• Kat Crossley

Deciphering Assignment Questions


Maybe it's because law lecturers read too many convoluted judgments, but chances are you’re going to come across a few tricky assignment questions during your time at uni.

Sometimes they’re not tough because of the level of analysis that is expected, but because you’re not even sure what the assignment is asking. The question may as well be written in hieroglyphs for all the sense you can make of it. Here are some tips for deciphering your assignment question…

1. Get up to date with all your readings and lecture tapes

Lecturers (hopefully) won’t set assignments if they haven’t also given you the knowledge and tools you need to answer them. Most assignments will relate to a particular topic within the subject, so it’s crucial to work out which topic that is and get up to speed.

2. Reach for the dictionary

Depending on the question, you might need a legal dictionary and a regular dictionary. Some of the words in your assignment question that you don’t understand may be legal terms, but it’s also quite common to come across convoluted or ambiguous language. Even if you’re familiar with the terms, it can be a good idea to check a dictionary in case the words have multiple definitions. If a word in your question has a legal meaning and an ordinary meaning and you’re not sure which one your lecturer intended, just ask.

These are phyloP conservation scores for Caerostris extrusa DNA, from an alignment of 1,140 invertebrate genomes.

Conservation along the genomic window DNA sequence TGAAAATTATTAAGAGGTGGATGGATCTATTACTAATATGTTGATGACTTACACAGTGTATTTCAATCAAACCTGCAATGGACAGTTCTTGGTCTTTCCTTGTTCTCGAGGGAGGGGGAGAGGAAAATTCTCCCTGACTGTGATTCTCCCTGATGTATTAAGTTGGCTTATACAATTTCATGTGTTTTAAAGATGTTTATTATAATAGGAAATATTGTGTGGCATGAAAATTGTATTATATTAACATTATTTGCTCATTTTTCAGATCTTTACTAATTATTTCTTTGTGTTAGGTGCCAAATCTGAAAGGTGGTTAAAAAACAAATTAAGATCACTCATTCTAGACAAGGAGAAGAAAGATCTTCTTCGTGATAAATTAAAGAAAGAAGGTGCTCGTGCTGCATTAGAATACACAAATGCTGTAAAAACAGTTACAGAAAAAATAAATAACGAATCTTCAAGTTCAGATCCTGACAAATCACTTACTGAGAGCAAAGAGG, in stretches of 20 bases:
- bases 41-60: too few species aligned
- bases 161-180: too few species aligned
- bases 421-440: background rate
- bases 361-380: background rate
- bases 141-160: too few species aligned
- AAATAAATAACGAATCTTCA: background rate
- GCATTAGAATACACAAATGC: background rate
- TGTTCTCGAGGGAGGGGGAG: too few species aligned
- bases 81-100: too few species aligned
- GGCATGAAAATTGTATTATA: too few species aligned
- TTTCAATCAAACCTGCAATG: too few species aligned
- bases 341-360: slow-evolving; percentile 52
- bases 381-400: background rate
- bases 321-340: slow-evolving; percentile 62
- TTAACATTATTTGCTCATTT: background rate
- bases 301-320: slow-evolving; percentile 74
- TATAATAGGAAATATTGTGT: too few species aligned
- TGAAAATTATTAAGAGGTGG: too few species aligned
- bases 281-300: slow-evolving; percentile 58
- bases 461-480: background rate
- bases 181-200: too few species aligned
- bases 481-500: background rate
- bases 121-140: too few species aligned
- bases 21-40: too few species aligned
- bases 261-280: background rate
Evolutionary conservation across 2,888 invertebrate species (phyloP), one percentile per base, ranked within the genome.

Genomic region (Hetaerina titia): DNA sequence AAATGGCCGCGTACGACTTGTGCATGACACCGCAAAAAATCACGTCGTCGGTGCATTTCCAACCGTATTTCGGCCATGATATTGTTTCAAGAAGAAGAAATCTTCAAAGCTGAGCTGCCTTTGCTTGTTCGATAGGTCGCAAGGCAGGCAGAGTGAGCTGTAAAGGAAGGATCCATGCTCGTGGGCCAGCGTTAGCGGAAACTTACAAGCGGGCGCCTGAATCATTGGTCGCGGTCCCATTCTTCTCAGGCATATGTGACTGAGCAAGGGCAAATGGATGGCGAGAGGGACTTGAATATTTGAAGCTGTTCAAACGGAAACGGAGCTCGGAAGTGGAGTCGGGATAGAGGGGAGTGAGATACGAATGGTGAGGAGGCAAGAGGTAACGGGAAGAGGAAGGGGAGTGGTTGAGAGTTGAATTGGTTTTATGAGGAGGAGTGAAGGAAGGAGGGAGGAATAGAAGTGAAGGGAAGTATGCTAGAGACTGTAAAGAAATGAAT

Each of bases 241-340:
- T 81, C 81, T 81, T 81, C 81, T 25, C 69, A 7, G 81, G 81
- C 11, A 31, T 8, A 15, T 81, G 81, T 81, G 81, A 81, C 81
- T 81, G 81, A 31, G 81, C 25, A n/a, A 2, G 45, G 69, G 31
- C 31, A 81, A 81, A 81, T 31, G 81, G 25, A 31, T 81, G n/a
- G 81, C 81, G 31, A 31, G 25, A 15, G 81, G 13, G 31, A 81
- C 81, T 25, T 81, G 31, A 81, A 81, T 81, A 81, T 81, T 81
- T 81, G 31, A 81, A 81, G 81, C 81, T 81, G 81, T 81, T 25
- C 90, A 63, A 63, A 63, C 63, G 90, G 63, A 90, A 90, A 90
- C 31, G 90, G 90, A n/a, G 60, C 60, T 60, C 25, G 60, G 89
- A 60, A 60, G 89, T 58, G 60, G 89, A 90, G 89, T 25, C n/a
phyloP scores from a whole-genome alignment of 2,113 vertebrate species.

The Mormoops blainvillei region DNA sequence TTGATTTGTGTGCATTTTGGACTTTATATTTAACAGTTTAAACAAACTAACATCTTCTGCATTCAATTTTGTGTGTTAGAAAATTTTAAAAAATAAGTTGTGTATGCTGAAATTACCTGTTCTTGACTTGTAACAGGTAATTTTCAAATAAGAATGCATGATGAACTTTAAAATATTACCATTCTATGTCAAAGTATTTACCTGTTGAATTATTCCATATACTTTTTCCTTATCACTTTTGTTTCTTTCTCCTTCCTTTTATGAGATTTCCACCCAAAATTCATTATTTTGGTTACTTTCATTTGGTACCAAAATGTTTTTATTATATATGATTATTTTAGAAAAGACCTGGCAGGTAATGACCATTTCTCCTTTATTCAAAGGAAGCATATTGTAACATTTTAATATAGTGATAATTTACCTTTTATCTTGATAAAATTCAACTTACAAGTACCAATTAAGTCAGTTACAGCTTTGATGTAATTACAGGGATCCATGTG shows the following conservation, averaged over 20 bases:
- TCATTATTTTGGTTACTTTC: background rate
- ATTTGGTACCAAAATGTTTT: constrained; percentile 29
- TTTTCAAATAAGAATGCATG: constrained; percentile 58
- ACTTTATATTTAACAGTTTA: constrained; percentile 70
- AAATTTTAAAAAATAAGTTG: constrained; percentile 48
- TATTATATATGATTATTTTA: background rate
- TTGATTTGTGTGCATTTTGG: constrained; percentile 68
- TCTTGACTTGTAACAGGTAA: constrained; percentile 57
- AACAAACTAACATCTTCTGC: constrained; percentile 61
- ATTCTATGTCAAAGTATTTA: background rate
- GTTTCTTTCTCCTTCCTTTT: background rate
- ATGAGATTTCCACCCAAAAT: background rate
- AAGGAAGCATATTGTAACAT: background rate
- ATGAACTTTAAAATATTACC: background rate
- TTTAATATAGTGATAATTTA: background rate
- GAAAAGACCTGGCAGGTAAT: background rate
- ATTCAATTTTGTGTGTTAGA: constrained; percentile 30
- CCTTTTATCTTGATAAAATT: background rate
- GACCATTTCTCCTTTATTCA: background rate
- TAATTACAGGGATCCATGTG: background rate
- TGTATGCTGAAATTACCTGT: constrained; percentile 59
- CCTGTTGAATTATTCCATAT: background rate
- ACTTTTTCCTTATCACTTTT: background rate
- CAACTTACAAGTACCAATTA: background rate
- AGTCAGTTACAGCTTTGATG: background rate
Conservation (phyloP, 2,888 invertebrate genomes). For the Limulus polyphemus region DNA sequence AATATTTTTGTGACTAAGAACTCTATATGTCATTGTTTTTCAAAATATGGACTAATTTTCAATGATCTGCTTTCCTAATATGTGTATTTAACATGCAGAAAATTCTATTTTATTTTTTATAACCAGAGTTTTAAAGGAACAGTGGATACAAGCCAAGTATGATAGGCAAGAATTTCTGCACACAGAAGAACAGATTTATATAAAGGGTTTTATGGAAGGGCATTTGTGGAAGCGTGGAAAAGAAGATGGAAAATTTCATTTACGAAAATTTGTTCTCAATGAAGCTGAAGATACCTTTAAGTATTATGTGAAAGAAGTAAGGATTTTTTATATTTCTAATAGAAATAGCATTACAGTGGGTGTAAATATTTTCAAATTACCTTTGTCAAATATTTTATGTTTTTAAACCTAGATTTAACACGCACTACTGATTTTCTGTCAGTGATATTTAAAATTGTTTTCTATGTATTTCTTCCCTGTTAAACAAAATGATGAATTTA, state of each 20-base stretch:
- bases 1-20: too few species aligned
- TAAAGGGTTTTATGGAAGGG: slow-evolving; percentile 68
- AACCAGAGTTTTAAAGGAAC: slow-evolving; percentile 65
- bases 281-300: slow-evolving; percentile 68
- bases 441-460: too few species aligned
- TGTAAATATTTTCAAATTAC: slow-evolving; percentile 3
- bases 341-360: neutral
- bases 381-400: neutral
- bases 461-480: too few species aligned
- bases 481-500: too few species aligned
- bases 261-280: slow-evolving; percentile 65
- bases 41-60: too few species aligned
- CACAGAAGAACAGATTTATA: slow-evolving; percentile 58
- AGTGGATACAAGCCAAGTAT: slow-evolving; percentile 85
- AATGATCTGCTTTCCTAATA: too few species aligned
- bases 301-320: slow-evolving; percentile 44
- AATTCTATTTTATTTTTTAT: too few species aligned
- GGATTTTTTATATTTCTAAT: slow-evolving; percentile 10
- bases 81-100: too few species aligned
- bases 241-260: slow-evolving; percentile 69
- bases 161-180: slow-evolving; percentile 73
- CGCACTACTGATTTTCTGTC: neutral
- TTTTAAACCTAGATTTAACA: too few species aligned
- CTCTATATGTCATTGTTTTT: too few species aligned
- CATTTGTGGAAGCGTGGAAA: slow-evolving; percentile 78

3. Get a second opinion

Speak to some class mates or your study group if you’re stuck. If you still can’t work it out, seek clarification from your lecturer or tutor. Another student may have already asked the same question, so check the online announcements board first.

4. Find the source

Often assignment questions will contain a quotation and then ask you to discuss it in light of a particular law, case or legal doctrine. If that quotation is from a legal source, for example a judgment or a law reform commission recommendation, it is often a smart idea to look up that source and put the quote into context. More often than not, this will help you to understand the question and you’ll be able to impress your marker with your deeper understanding and analysis of the topic.

5. Work out what the question is actually asking you to do

All assignment questions contain action words, such as 'analyse', 'discuss', 'explain', and 'outline' that tell you what sort of response you’re expected to provide. If you're not 100 percent sure what you should include or exclude, check out QUT Library's Task Word Glossary.

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